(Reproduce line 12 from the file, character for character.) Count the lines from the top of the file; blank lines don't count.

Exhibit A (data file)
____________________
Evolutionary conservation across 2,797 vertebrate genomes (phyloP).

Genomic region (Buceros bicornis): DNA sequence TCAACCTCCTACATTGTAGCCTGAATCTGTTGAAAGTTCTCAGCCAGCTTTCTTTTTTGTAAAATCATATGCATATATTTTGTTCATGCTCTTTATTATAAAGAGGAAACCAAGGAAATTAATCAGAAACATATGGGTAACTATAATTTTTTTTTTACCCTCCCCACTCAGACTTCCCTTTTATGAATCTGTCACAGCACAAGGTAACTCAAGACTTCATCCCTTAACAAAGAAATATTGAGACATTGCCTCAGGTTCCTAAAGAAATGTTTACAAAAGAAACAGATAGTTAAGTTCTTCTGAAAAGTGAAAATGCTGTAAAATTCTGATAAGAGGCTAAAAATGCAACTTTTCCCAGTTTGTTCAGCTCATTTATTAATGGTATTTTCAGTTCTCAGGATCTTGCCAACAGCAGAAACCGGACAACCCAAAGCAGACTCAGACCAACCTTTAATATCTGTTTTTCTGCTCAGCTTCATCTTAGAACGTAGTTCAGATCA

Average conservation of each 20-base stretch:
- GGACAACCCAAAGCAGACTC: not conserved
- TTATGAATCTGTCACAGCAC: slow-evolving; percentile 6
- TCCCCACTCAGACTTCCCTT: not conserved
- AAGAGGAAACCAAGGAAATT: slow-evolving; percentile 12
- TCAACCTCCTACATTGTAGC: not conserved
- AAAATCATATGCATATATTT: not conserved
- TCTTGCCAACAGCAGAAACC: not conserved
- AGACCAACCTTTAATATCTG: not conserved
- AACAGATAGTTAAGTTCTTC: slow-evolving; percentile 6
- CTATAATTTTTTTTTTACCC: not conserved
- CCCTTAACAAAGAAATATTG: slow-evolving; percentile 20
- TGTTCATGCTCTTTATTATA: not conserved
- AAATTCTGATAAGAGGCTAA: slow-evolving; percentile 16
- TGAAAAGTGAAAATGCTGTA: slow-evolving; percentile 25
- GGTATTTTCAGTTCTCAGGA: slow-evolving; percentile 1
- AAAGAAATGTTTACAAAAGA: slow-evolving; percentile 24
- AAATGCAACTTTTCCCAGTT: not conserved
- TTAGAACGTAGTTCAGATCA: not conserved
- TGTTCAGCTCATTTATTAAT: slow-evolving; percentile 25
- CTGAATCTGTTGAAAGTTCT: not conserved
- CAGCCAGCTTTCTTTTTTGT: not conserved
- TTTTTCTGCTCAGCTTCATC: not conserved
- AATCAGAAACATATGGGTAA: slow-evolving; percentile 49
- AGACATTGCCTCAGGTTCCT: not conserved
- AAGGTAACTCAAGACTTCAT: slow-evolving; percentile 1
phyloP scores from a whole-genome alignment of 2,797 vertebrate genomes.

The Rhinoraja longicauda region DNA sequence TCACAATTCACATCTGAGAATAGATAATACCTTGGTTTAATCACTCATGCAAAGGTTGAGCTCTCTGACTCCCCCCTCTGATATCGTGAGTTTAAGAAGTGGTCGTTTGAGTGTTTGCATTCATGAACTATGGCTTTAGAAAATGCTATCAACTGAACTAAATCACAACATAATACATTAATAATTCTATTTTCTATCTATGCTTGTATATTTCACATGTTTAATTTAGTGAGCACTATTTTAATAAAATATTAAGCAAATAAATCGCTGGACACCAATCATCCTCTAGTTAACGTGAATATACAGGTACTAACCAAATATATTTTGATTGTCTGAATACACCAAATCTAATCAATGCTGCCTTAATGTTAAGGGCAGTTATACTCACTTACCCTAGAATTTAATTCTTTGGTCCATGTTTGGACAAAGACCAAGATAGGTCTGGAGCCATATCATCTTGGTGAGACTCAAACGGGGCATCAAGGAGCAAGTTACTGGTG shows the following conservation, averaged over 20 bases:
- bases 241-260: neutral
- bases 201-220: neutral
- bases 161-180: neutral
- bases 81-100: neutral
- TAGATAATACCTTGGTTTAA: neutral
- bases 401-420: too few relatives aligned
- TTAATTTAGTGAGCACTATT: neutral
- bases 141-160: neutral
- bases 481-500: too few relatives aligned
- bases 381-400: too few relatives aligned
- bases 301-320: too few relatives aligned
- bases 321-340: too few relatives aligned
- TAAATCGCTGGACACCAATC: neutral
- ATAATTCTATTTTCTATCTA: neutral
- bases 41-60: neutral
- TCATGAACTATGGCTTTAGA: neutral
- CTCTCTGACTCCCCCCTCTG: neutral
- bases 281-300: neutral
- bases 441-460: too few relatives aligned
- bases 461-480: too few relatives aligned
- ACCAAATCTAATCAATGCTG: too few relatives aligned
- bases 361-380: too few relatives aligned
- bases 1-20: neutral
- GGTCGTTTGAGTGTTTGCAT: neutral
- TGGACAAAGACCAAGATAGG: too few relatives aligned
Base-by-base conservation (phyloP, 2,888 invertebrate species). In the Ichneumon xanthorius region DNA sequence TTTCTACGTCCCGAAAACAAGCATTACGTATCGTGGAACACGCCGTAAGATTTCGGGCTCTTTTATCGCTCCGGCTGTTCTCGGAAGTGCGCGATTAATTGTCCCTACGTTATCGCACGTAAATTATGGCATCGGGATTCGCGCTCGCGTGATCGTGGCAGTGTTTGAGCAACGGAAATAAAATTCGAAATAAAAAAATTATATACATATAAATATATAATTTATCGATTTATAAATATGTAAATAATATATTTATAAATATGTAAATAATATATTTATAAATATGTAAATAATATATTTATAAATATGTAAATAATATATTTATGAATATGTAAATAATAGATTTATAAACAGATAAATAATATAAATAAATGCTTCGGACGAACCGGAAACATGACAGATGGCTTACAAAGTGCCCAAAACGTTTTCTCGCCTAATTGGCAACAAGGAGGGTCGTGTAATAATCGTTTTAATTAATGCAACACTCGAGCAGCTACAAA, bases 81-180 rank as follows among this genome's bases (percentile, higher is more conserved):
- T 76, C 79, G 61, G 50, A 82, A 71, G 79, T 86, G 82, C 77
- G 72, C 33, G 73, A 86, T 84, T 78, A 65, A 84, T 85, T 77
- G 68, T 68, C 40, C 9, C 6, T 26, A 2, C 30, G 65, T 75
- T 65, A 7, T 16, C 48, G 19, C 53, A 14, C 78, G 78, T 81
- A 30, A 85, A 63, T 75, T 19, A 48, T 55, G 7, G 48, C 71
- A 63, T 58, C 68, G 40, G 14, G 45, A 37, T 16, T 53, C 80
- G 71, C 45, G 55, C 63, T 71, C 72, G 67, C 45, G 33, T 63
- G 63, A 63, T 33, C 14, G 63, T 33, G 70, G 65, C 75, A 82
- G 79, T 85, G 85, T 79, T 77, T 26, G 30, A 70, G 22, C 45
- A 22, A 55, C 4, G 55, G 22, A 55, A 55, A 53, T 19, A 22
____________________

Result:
- AACAGATAGTTAAGTTCTTC: slow-evolving; percentile 6